Spittle bugs and oak caterpillars a problem

  • Posted: Friday, August 30, 2013 12:18 a.m.
    UPDATED: Friday, August 30, 2013 12:46 a.m.
The pine spittle bug is likely what’s causing foamy spots on grape vines.
The pine spittle bug is likely what’s causing foamy spots on grape vines.

SALISBURY — Labor Day is near and the Rowan County Fair is just around the corner. Home gardeners finally have a break from the stranger than normal wet summer and many are venturing out in the landscapes and gardens to either prune excessive growth or prepare for fall lawn care. Below are a few questions from calls to Cooperative Extension over the past few days.

Question: I have muscadine grape vines with a white frothy substance on the shoots and stems. What is this and will it kill my vines? How do I control it?


Answer: The white frothy spots are most likely two lined spittle bugs. These generally come out in the spring on lawns and on trees and shrubs in the early fall. Some insecticides will control the insect. However, only minor damage occurs to the foliage. Go online to http://www.ces.ncsu.edu/depts/ent/notes/O&T/lawn/note97/note97.html for more detailed information.

Question: I found what looks like insect droppings in my swimming pool. I looked and could not see any insects. Where is the source of these droppings?

Answer: Upon further questioning, there were oak tree limbs over the pool. The droppings were coming from orange striped oak caterpillars. The caterpillars often will completely defoliate oaks and other trees. Fortunately, late summer defoliation does not impede the health of the trees. Birds, diseases and parasites will generally lower the population next year. More information can be found at http://www.ces.ncsu.edu/depts/ent/notes/O&T/trees/note139/note139.html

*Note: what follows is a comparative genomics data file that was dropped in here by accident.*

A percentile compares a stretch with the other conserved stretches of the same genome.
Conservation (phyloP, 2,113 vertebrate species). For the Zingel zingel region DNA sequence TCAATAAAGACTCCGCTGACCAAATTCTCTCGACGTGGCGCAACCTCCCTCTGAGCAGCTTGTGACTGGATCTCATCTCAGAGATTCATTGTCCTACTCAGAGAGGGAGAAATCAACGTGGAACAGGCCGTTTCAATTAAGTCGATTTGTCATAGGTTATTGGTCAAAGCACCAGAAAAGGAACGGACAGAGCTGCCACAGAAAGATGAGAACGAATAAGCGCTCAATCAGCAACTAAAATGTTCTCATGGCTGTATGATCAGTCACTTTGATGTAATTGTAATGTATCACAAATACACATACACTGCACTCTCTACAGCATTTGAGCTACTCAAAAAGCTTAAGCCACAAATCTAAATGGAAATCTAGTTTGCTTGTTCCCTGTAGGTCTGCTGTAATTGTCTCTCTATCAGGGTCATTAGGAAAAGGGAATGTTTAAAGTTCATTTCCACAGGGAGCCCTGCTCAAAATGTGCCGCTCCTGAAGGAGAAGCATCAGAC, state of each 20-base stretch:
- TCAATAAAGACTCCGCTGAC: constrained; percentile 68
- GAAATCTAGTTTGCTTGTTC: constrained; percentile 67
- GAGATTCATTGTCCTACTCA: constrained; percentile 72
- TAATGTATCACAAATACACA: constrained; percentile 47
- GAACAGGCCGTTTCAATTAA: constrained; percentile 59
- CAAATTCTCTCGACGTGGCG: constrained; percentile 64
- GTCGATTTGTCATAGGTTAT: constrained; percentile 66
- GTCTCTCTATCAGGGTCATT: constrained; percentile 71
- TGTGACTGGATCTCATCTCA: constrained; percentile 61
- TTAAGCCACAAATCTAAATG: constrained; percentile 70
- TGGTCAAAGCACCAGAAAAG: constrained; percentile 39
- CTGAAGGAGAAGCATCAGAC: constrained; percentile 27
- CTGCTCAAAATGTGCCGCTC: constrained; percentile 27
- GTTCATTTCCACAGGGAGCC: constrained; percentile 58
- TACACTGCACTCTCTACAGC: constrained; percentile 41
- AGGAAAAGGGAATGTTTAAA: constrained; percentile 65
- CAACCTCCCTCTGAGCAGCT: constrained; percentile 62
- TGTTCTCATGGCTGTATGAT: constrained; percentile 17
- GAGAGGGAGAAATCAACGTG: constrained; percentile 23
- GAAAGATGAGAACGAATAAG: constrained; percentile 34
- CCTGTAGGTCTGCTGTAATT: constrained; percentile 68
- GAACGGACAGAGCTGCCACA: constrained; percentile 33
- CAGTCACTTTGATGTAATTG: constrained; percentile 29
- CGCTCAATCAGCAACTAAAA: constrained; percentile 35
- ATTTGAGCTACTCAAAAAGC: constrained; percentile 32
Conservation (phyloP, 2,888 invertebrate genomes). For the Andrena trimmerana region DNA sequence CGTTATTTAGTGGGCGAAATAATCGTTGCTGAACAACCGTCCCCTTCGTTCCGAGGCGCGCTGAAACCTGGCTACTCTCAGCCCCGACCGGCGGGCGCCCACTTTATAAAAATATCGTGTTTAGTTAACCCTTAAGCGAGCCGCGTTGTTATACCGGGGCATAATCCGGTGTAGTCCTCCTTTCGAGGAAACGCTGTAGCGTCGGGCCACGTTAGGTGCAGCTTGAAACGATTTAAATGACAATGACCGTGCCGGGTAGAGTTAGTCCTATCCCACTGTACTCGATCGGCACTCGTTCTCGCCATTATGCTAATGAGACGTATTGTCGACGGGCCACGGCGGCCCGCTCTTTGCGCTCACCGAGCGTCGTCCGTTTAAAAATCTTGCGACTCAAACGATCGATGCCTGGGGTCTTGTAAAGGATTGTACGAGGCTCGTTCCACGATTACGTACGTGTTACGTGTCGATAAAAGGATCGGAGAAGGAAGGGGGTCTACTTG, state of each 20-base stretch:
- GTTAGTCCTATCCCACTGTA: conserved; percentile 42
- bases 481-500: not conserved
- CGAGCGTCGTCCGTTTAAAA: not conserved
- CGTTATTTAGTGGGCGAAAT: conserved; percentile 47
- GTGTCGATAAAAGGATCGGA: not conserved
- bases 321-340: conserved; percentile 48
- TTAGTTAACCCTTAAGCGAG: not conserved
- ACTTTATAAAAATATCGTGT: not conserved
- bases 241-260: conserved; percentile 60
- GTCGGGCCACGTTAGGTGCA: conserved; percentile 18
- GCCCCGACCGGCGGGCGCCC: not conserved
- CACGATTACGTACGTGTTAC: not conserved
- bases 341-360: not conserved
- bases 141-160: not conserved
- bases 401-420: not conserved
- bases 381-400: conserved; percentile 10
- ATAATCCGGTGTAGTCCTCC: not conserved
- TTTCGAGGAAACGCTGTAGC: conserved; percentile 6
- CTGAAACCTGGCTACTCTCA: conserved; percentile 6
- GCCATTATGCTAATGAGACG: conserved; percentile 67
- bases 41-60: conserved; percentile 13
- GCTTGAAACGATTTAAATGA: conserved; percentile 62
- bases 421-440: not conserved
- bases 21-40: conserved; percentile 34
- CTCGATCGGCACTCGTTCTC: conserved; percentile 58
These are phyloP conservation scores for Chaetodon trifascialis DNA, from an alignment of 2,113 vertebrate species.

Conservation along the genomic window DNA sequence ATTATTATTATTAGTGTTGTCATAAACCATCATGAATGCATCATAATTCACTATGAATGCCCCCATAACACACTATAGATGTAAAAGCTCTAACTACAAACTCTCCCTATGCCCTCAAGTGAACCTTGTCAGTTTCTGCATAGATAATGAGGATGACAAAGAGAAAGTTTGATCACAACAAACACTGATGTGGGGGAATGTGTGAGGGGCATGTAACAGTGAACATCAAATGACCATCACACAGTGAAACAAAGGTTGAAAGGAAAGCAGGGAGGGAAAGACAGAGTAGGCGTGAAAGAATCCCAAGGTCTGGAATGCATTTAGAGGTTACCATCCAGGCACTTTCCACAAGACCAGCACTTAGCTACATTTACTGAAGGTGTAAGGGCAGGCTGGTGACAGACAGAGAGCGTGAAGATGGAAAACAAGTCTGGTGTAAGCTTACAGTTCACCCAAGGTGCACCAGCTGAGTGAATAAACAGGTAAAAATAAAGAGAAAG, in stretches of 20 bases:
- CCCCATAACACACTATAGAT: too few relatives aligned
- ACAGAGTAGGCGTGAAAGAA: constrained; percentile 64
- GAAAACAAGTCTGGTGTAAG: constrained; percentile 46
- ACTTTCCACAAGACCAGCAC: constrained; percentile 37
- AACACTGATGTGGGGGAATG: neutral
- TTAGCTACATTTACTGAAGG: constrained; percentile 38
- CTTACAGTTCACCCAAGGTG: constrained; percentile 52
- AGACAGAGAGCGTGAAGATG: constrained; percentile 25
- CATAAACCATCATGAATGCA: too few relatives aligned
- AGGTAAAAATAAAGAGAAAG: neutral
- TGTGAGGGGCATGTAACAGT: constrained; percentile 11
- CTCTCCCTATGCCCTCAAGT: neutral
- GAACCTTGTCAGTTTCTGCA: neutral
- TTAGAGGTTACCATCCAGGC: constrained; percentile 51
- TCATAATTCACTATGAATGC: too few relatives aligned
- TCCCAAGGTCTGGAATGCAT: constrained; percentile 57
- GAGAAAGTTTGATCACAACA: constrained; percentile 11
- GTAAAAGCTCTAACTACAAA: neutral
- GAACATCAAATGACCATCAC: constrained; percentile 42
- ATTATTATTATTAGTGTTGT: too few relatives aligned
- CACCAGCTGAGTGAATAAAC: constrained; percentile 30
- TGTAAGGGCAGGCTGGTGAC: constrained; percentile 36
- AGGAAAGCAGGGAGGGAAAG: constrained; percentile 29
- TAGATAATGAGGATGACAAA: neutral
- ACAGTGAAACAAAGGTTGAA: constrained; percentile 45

Question: My muscadine grapes and figs are not getting ripe. What is wrong with them?

Answer: This summer has witnessed some unusual weather. With many days being cloudy, rainy and cool, it has caused numerous fruits and vegetables to delay in ripening. There is not much you can do to improve the situation. If the summer will finish with warmer weather and more sunshine than clouds, fruit should start ripening.

Question: I have seen some good sales on plants lately at my local store. They do not look the best, but I think I can rehabilitate them. How can I help these plants?

Answer: There is probably a good reason why they are on sale and rushing into a “good” deal may turn into a bad one. Sometimes stores put plants on sale to clear inventory and that’s great, but you need to buy healthy plants. Look at the leaves. Do they have any disease symptoms? Be sure to take a close look at the roots. Are they root bound? Are the roots healthy?

If the roots are not a creamy white, leave that plant alone. If you can take time to inspect the plants and have adequate time to prepare your site and soil before you plant, then consider purchasing. Otherwise, you may want to pass on that good deal.

For more information on finding the right plant, visit: http://guilford.ces.ncsu.edu/2012/04/right-plant-right-place/

Darrell Blackwelder is county Extension director, Rowan County Center, N.C. Cooperative Extension; Danelle Cutting is the local food and horticulture agent; call 704-216-8970.

www.rowanextension.com

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